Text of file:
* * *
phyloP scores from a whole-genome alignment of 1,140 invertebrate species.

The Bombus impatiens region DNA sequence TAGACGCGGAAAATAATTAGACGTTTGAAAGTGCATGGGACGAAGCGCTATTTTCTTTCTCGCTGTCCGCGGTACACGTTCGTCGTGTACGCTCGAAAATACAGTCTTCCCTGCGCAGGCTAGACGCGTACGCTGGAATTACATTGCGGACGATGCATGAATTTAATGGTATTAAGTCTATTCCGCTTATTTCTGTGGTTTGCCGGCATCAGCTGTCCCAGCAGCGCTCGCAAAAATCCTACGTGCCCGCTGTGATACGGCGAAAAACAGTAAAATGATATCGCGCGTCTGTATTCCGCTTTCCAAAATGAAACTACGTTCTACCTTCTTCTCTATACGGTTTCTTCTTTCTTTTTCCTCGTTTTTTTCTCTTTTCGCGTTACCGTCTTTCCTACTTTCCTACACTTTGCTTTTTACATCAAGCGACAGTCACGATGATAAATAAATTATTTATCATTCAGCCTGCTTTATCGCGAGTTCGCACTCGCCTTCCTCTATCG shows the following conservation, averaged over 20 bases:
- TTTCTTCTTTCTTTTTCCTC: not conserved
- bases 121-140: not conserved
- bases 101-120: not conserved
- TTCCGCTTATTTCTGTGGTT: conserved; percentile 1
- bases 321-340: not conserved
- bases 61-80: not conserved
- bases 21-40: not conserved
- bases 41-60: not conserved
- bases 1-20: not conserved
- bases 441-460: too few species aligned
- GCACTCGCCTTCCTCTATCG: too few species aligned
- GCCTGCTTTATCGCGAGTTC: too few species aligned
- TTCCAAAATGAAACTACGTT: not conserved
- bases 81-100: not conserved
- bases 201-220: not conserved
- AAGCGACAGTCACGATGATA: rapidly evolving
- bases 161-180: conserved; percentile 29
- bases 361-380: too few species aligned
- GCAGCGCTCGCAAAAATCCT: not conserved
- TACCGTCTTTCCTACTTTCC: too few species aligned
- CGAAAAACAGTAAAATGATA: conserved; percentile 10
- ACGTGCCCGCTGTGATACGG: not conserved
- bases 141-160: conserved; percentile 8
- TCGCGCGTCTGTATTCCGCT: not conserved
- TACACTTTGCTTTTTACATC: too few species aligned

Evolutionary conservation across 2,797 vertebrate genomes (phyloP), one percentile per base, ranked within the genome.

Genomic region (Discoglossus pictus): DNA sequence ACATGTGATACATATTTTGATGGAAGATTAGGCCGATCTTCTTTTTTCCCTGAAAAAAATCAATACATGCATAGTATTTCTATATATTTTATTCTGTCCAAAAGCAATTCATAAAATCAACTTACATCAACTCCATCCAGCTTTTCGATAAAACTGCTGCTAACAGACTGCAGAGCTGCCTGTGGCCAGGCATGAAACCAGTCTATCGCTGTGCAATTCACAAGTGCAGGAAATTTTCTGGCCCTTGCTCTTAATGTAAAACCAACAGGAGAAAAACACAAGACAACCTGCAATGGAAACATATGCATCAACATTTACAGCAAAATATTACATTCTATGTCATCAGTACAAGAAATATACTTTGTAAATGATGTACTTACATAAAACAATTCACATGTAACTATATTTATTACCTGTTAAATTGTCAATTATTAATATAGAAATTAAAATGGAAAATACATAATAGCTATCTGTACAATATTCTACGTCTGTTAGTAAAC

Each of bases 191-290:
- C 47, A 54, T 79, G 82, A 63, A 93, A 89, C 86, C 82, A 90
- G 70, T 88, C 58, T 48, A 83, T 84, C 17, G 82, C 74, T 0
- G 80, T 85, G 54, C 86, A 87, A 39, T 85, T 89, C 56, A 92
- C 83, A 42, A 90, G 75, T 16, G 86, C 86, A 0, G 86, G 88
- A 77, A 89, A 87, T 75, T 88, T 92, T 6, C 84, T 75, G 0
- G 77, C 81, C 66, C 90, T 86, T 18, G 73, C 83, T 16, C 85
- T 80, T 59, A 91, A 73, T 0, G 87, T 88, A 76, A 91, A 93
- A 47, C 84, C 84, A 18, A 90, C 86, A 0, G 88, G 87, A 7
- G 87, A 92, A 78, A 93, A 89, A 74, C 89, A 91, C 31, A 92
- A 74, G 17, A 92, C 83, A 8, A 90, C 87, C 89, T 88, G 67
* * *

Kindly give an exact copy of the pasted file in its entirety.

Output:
phyloP scores from a whole-genome alignment of 1,140 invertebrate species.

The Bombus impatiens region DNA sequence TAGACGCGGAAAATAATTAGACGTTTGAAAGTGCATGGGACGAAGCGCTATTTTCTTTCTCGCTGTCCGCGGTACACGTTCGTCGTGTACGCTCGAAAATACAGTCTTCCCTGCGCAGGCTAGACGCGTACGCTGGAATTACATTGCGGACGATGCATGAATTTAATGGTATTAAGTCTATTCCGCTTATTTCTGTGGTTTGCCGGCATCAGCTGTCCCAGCAGCGCTCGCAAAAATCCTACGTGCCCGCTGTGATACGGCGAAAAACAGTAAAATGATATCGCGCGTCTGTATTCCGCTTTCCAAAATGAAACTACGTTCTACCTTCTTCTCTATACGGTTTCTTCTTTCTTTTTCCTCGTTTTTTTCTCTTTTCGCGTTACCGTCTTTCCTACTTTCCTACACTTTGCTTTTTACATCAAGCGACAGTCACGATGATAAATAAATTATTTATCATTCAGCCTGCTTTATCGCGAGTTCGCACTCGCCTTCCTCTATCG shows the following conservation, averaged over 20 bases:
- TTTCTTCTTTCTTTTTCCTC: not conserved
- bases 121-140: not conserved
- bases 101-120: not conserved
- TTCCGCTTATTTCTGTGGTT: conserved; percentile 1
- bases 321-340: not conserved
- bases 61-80: not conserved
- bases 21-40: not conserved
- bases 41-60: not conserved
- bases 1-20: not conserved
- bases 441-460: too few species aligned
- GCACTCGCCTTCCTCTATCG: too few species aligned
- GCCTGCTTTATCGCGAGTTC: too few species aligned
- TTCCAAAATGAAACTACGTT: not conserved
- bases 81-100: not conserved
- bases 201-220: not conserved
- AAGCGACAGTCACGATGATA: rapidly evolving
- bases 161-180: conserved; percentile 29
- bases 361-380: too few species aligned
- GCAGCGCTCGCAAAAATCCT: not conserved
- TACCGTCTTTCCTACTTTCC: too few species aligned
- CGAAAAACAGTAAAATGATA: conserved; percentile 10
- ACGTGCCCGCTGTGATACGG: not conserved
- bases 141-160: conserved; percentile 8
- TCGCGCGTCTGTATTCCGCT: not conserved
- TACACTTTGCTTTTTACATC: too few species aligned

Evolutionary conservation across 2,797 vertebrate genomes (phyloP), one percentile per base, ranked within the genome.

Genomic region (Discoglossus pictus): DNA sequence ACATGTGATACATATTTTGATGGAAGATTAGGCCGATCTTCTTTTTTCCCTGAAAAAAATCAATACATGCATAGTATTTCTATATATTTTATTCTGTCCAAAAGCAATTCATAAAATCAACTTACATCAACTCCATCCAGCTTTTCGATAAAACTGCTGCTAACAGACTGCAGAGCTGCCTGTGGCCAGGCATGAAACCAGTCTATCGCTGTGCAATTCACAAGTGCAGGAAATTTTCTGGCCCTTGCTCTTAATGTAAAACCAACAGGAGAAAAACACAAGACAACCTGCAATGGAAACATATGCATCAACATTTACAGCAAAATATTACATTCTATGTCATCAGTACAAGAAATATACTTTGTAAATGATGTACTTACATAAAACAATTCACATGTAACTATATTTATTACCTGTTAAATTGTCAATTATTAATATAGAAATTAAAATGGAAAATACATAATAGCTATCTGTACAATATTCTACGTCTGTTAGTAAAC

Each of bases 191-290:
- C 47, A 54, T 79, G 82, A 63, A 93, A 89, C 86, C 82, A 90
- G 70, T 88, C 58, T 48, A 83, T 84, C 17, G 82, C 74, T 0
- G 80, T 85, G 54, C 86, A 87, A 39, T 85, T 89, C 56, A 92
- C 83, A 42, A 90, G 75, T 16, G 86, C 86, A 0, G 86, G 88
- A 77, A 89, A 87, T 75, T 88, T 92, T 6, C 84, T 75, G 0
- G 77, C 81, C 66, C 90, T 86, T 18, G 73, C 83, T 16, C 85
- T 80, T 59, A 91, A 73, T 0, G 87, T 88, A 76, A 91, A 93
- A 47, C 84, C 84, A 18, A 90, C 86, A 0, G 88, G 87, A 7
- G 87, A 92, A 78, A 93, A 89, A 74, C 89, A 91, C 31, A 92
- A 74, G 17, A 92, C 83, A 8, A 90, C 87, C 89, T 88, G 67